Credit scores help lenders evaluate whether they want to do business with you. The FICO® Score, which is the most widely used scoring model, falls in a range that goes up to 850. The lowest credit score in this range is 300. But the reality is that almost nobody has a score that low. For the most part, a score below 580 is considered "bad credit." The average FICO Score® in the U.S. is 704.
I Have a Low Credit Score. Why Does It Matter?
If you have a very low credit score, you may find it difficult to qualify for credit cards and loans, or you may be required to pay a higher annual percentage rate (APR) or additional fees.
When you apply for a loan or credit card, lenders want to know if you will be a responsible borrower who stays on top of payments. Credit scores are an important way businesses can get a sense of how good (or bad) you are at repaying your debts.
If I Have a Low Credit Score, Will I Automatically Be Turned down for a Loan?
A low credit score is not the only factor businesses consider when you apply for a credit card or loan. For instance, if you have a lot of savings, a stable income or don't carry a lot of existing debt, you may still be approved for the loan, even at a decent rate.
But working to improve low credit scores increases your chances of being approved. Even though the lowest FICO® Score is 300, you often need to more than double that score to get approved for some types of loans.
Mortgage data service company Ellie Mae reports that in the fall of 2018, just 1% of borrowers who were approved for conventional mortgages had a FICO® Score below 600. Mortgages insured by the Federal Housing Administration (FHA) typically have more lenient qualifying standards, yet just 6% of FHA-backed mortgages in late 2018 had a FICO® Score below 600.
According to Experian Automotive, in the third quarter of 2018, borrowers with credit scores below 500 represented less than 4% of new auto loans. The average credit score for new car loans was 714, and the average score for used car loans was 661.
Even if you are approved for a loan with a low credit score, you will likely end up paying much more in interest over the course of the loan. For example, the APR for a 60-month car loan, if your FICO® credit score is in the low 600s, will likely be more than double the APR you would be offered with a score of at least 720.
How Can I Improve My Credit Scores?
You are never stuck with a bad credit score. Work on your financial habits and you can improve your credit scores over time.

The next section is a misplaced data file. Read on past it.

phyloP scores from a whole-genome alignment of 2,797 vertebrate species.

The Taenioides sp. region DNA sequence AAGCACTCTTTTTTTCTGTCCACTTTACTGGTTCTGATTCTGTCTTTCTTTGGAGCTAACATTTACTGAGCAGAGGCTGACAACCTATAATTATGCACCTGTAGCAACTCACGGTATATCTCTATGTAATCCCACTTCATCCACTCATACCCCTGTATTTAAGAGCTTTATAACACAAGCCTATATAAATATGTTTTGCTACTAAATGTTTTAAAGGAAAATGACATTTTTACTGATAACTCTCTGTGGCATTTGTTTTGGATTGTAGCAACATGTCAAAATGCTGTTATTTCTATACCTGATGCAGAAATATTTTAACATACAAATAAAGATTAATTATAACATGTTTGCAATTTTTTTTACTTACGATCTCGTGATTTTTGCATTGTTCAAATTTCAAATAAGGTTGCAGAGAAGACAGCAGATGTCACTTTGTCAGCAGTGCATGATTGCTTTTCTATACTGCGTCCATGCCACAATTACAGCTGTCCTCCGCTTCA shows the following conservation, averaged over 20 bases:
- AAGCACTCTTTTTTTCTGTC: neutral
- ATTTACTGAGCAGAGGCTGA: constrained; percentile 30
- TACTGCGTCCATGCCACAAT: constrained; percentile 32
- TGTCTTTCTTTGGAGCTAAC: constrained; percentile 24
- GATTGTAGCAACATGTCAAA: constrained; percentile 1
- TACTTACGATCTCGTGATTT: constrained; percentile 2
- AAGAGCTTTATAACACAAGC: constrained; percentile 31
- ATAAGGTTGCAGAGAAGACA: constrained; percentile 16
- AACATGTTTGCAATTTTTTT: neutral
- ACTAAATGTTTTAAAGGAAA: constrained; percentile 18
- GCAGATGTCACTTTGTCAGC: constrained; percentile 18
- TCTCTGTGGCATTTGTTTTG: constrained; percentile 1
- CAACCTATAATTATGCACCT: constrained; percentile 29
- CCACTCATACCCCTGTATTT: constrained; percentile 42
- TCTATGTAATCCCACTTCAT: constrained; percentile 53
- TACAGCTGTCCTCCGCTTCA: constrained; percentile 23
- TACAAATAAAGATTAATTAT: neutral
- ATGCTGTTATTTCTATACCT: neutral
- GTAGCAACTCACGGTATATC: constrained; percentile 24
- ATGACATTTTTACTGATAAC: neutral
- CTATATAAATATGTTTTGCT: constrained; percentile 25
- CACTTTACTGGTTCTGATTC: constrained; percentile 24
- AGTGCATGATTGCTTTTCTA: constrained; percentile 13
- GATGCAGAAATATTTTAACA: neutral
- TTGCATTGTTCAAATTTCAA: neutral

Paying your bills on time, even if you pay just the minimum amount due, accounts for 35% of your FICO® Score. Set up automated bill pay to avoid late payments.
Your credit utilization ratio is another important credit-scoring factor to be aware of. This takes into account how much of your total available credit you are using on a monthly basis. Your credit utilization ratio accounts for 30% of your FICO® Score. Focus on paying down your balances will help to lower your utilization rate.
You might also want to consider a credit-builder loan to help improve your credit.
Is Working with a Credit Repair Company a Good Way to Fix a Low Credit Score?
Working with a credit repair company may not be worth the cost. Credit repair companies typically charge you a fee to "help" you with steps you can do on your own for free. Working with a credit repair company will also not help you raise a low credit score more quickly.
If you want to raise low credit scores, make it a priority to pay your bills on time and pay down your balances. Checking your credit reports for mistakes or evidence of identity theft is also important, as they can cause your credit score to be lower than it should be. You can check your credit reports for free once a year.
Over time, paying your bills on time and monitoring your credit reports will likely help your low credit scores rise.
Editorial Disclaimer: Opinions expressed here are author's alone, not those of any bank, credit card issuer or other company, and have not been reviewed, approved or otherwise endorsed by any of these entities. All information, including rates and fees, are accurate as of the date of publication.
This article was originally published on December 21, 2018, and has been updated.